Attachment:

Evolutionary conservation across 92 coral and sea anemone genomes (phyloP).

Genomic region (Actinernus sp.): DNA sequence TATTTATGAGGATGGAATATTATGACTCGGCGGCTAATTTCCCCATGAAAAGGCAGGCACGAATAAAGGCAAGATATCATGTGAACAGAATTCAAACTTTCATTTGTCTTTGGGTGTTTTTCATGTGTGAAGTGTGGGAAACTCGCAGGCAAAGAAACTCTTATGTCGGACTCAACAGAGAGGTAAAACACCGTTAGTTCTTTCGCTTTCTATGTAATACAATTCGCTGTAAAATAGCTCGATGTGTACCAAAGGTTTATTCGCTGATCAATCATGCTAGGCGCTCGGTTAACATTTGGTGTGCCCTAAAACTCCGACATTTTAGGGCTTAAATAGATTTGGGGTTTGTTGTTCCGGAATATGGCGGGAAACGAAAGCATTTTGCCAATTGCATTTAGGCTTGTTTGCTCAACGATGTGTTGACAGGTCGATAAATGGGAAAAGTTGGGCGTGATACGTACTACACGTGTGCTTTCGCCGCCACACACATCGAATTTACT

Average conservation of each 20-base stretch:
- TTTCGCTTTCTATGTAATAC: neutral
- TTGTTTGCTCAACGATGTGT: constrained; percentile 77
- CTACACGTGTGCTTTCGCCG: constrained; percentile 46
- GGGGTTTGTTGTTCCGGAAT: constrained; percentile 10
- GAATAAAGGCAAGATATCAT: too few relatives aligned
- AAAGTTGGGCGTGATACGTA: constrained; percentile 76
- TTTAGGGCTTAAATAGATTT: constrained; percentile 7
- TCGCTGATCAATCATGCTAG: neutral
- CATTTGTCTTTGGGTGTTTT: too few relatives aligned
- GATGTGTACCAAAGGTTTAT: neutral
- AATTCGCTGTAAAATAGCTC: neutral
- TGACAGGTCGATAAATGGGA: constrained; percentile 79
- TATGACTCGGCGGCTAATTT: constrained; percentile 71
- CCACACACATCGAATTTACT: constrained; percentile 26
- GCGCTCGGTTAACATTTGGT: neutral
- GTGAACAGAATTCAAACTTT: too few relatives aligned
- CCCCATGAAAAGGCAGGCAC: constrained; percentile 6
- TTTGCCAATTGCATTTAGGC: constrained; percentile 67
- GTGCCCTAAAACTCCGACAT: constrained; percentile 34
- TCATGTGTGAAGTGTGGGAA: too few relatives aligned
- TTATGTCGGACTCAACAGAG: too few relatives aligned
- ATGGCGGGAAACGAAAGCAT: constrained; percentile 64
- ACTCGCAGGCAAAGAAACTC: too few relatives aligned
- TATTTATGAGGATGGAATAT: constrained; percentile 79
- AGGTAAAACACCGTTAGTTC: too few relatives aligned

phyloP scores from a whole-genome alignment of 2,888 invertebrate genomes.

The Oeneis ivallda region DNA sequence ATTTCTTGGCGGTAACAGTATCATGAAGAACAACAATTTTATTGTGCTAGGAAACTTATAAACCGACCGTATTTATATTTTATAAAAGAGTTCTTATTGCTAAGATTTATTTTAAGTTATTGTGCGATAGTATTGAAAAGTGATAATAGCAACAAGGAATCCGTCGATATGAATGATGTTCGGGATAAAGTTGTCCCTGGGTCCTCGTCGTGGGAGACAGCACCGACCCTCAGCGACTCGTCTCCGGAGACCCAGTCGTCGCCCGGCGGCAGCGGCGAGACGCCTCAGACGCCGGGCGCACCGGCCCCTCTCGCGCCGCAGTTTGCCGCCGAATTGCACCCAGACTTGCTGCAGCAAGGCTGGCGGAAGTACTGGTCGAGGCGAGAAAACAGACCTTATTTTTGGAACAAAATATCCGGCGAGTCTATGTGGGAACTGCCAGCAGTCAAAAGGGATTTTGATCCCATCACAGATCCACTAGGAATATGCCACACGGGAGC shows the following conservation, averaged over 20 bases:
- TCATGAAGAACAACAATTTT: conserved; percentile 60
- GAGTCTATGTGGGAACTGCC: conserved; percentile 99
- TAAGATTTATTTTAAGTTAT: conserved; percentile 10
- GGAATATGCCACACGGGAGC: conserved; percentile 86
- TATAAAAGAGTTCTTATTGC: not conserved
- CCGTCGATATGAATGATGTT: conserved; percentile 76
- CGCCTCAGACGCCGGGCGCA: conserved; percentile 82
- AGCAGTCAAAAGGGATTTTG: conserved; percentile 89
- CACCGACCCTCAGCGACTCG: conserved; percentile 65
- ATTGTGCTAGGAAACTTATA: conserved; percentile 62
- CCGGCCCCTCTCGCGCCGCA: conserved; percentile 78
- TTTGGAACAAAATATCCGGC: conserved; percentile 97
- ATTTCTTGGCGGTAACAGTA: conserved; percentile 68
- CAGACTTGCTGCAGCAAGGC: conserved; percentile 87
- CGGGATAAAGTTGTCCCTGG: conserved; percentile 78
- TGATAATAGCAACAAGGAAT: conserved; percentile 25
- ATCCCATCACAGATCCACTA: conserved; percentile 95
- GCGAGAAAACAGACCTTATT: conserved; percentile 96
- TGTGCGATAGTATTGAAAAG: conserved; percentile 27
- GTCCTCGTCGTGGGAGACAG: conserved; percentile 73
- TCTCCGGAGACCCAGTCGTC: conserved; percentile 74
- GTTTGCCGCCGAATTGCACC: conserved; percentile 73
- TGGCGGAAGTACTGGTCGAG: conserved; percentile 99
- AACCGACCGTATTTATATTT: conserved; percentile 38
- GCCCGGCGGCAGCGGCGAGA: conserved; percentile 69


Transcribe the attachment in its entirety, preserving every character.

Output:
Evolutionary conservation across 92 coral and sea anemone genomes (phyloP).

Genomic region (Actinernus sp.): DNA sequence TATTTATGAGGATGGAATATTATGACTCGGCGGCTAATTTCCCCATGAAAAGGCAGGCACGAATAAAGGCAAGATATCATGTGAACAGAATTCAAACTTTCATTTGTCTTTGGGTGTTTTTCATGTGTGAAGTGTGGGAAACTCGCAGGCAAAGAAACTCTTATGTCGGACTCAACAGAGAGGTAAAACACCGTTAGTTCTTTCGCTTTCTATGTAATACAATTCGCTGTAAAATAGCTCGATGTGTACCAAAGGTTTATTCGCTGATCAATCATGCTAGGCGCTCGGTTAACATTTGGTGTGCCCTAAAACTCCGACATTTTAGGGCTTAAATAGATTTGGGGTTTGTTGTTCCGGAATATGGCGGGAAACGAAAGCATTTTGCCAATTGCATTTAGGCTTGTTTGCTCAACGATGTGTTGACAGGTCGATAAATGGGAAAAGTTGGGCGTGATACGTACTACACGTGTGCTTTCGCCGCCACACACATCGAATTTACT

Average conservation of each 20-base stretch:
- TTTCGCTTTCTATGTAATAC: neutral
- TTGTTTGCTCAACGATGTGT: constrained; percentile 77
- CTACACGTGTGCTTTCGCCG: constrained; percentile 46
- GGGGTTTGTTGTTCCGGAAT: constrained; percentile 10
- GAATAAAGGCAAGATATCAT: too few relatives aligned
- AAAGTTGGGCGTGATACGTA: constrained; percentile 76
- TTTAGGGCTTAAATAGATTT: constrained; percentile 7
- TCGCTGATCAATCATGCTAG: neutral
- CATTTGTCTTTGGGTGTTTT: too few relatives aligned
- GATGTGTACCAAAGGTTTAT: neutral
- AATTCGCTGTAAAATAGCTC: neutral
- TGACAGGTCGATAAATGGGA: constrained; percentile 79
- TATGACTCGGCGGCTAATTT: constrained; percentile 71
- CCACACACATCGAATTTACT: constrained; percentile 26
- GCGCTCGGTTAACATTTGGT: neutral
- GTGAACAGAATTCAAACTTT: too few relatives aligned
- CCCCATGAAAAGGCAGGCAC: constrained; percentile 6
- TTTGCCAATTGCATTTAGGC: constrained; percentile 67
- GTGCCCTAAAACTCCGACAT: constrained; percentile 34
- TCATGTGTGAAGTGTGGGAA: too few relatives aligned
- TTATGTCGGACTCAACAGAG: too few relatives aligned
- ATGGCGGGAAACGAAAGCAT: constrained; percentile 64
- ACTCGCAGGCAAAGAAACTC: too few relatives aligned
- TATTTATGAGGATGGAATAT: constrained; percentile 79
- AGGTAAAACACCGTTAGTTC: too few relatives aligned

phyloP scores from a whole-genome alignment of 2,888 invertebrate genomes.

The Oeneis ivallda region DNA sequence ATTTCTTGGCGGTAACAGTATCATGAAGAACAACAATTTTATTGTGCTAGGAAACTTATAAACCGACCGTATTTATATTTTATAAAAGAGTTCTTATTGCTAAGATTTATTTTAAGTTATTGTGCGATAGTATTGAAAAGTGATAATAGCAACAAGGAATCCGTCGATATGAATGATGTTCGGGATAAAGTTGTCCCTGGGTCCTCGTCGTGGGAGACAGCACCGACCCTCAGCGACTCGTCTCCGGAGACCCAGTCGTCGCCCGGCGGCAGCGGCGAGACGCCTCAGACGCCGGGCGCACCGGCCCCTCTCGCGCCGCAGTTTGCCGCCGAATTGCACCCAGACTTGCTGCAGCAAGGCTGGCGGAAGTACTGGTCGAGGCGAGAAAACAGACCTTATTTTTGGAACAAAATATCCGGCGAGTCTATGTGGGAACTGCCAGCAGTCAAAAGGGATTTTGATCCCATCACAGATCCACTAGGAATATGCCACACGGGAGC shows the following conservation, averaged over 20 bases:
- TCATGAAGAACAACAATTTT: conserved; percentile 60
- GAGTCTATGTGGGAACTGCC: conserved; percentile 99
- TAAGATTTATTTTAAGTTAT: conserved; percentile 10
- GGAATATGCCACACGGGAGC: conserved; percentile 86
- TATAAAAGAGTTCTTATTGC: not conserved
- CCGTCGATATGAATGATGTT: conserved; percentile 76
- CGCCTCAGACGCCGGGCGCA: conserved; percentile 82
- AGCAGTCAAAAGGGATTTTG: conserved; percentile 89
- CACCGACCCTCAGCGACTCG: conserved; percentile 65
- ATTGTGCTAGGAAACTTATA: conserved; percentile 62
- CCGGCCCCTCTCGCGCCGCA: conserved; percentile 78
- TTTGGAACAAAATATCCGGC: conserved; percentile 97
- ATTTCTTGGCGGTAACAGTA: conserved; percentile 68
- CAGACTTGCTGCAGCAAGGC: conserved; percentile 87
- CGGGATAAAGTTGTCCCTGG: conserved; percentile 78
- TGATAATAGCAACAAGGAAT: conserved; percentile 25
- ATCCCATCACAGATCCACTA: conserved; percentile 95
- GCGAGAAAACAGACCTTATT: conserved; percentile 96
- TGTGCGATAGTATTGAAAAG: conserved; percentile 27
- GTCCTCGTCGTGGGAGACAG: conserved; percentile 73
- TCTCCGGAGACCCAGTCGTC: conserved; percentile 74
- GTTTGCCGCCGAATTGCACC: conserved; percentile 73
- TGGCGGAAGTACTGGTCGAG: conserved; percentile 99
- AACCGACCGTATTTATATTT: conserved; percentile 38
- GCCCGGCGGCAGCGGCGAGA: conserved; percentile 69